Teenage sniper suspect John Lee Malvo says the vegetarian "loaf" he is being fed in jail has made him sick, the latest in a series of complaints he has lodged about his treatment at the Fairfax County Adult Detention Center.

Malvo's court-appointed guardian, Todd G. Petit, requested last month that Malvo be fed the loaf after a judge denied a request that Malvo be provided with vegetarian meals. Officials said Malvo was the first jail inmate to request the loaf, a reputedly bland concoction typically given to inmates as a disciplinary measure. This week, Petit told jail officials that the loaf hasn't agreed with Malvo, and he renewed a request for some other type of meatless menu.

Jail officials have denied the request and said Malvo would have the same food choices as other inmates.

Malvo, 17, and John Allen Muhammad, 41, are suspected in 21 shootings -- 14 of them fatal -- across the country, including the October sniper shootings in the Washington region. Malvo will be tried first on capital murder charges in Fairfax County, while Muhammad is to be tried initially in Prince William County.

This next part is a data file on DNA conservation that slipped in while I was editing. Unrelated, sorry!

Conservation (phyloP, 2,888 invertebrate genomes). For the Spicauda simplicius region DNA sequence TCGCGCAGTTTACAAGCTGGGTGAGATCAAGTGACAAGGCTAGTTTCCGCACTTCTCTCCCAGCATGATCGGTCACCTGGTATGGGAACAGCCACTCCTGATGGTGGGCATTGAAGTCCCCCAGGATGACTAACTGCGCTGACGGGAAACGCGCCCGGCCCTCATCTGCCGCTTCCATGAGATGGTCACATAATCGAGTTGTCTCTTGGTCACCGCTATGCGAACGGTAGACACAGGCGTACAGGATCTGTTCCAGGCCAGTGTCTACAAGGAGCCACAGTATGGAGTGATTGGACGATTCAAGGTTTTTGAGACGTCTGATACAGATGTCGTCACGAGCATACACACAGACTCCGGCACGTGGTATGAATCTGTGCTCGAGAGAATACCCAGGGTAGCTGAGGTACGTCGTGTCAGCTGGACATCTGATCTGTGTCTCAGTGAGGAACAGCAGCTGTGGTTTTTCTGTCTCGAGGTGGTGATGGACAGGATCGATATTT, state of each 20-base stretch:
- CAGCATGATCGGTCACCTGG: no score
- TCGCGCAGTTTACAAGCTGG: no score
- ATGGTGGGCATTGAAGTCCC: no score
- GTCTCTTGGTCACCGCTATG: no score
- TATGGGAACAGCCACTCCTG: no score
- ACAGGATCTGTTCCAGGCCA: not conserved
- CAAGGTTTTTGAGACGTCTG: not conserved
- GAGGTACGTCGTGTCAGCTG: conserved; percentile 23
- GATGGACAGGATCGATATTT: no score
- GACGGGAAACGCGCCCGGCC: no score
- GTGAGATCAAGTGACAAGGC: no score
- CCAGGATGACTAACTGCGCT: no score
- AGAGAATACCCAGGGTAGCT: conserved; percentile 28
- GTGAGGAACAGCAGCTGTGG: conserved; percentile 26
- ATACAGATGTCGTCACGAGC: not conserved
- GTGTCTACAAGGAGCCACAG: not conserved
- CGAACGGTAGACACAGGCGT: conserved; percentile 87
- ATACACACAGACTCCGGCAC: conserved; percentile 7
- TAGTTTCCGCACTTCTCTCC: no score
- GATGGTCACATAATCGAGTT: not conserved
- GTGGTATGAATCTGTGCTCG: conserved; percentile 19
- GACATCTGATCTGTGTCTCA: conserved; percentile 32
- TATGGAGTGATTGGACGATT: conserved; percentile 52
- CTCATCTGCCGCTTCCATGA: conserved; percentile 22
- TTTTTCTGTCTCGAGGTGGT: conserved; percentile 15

This week's back-and-forth between Petit and Fairfax County Sheriff Stan Barry concerning Malvo's meals was the latest of several complaints lodged by Malvo's defense team about its client's treatment.

During a Nov. 15 hearing, Malvo's attorney Michael S. Arif unsuccessfully argued that a judge should order jail officials to provide vegetarian meals for Malvo. Arif also complained that the lights in Malvo's cell were too bright and that his client had no privacy when using the bathroom.

Days later, Petit wrote to Barry and asked that all three of Malvo's daily meals consist of the vegetable loaf, which contains raisins, carrots, wheat bread and powdered milk.

In a Dec. 16 letter to Barry, Petit said that Malvo "appears unable to appropriately digest the loaf" and that his ward's Muslim beliefs require a vegetarian diet.

"I am very concerned that although [my client] states that he had adverse physical reactions to the loaf, his only option, according to medical staff, is to eat a meal that is against his religious beliefs," Petit wrote.

Barry fired off a letter to Petit yesterday, saying the staff would serve Malvo regular meals or the menu prepared for other Muslim inmates, which includes meat but not pork. Barry said that he asked Malvo about his meal choice and that Malvo "admitted that his diet is one of preference not of religious belief."

"When you go to jail, you don't give up a number of your rights, but you do give up a number of your choices, and this is one of them: what you eat," Barry said yesterday.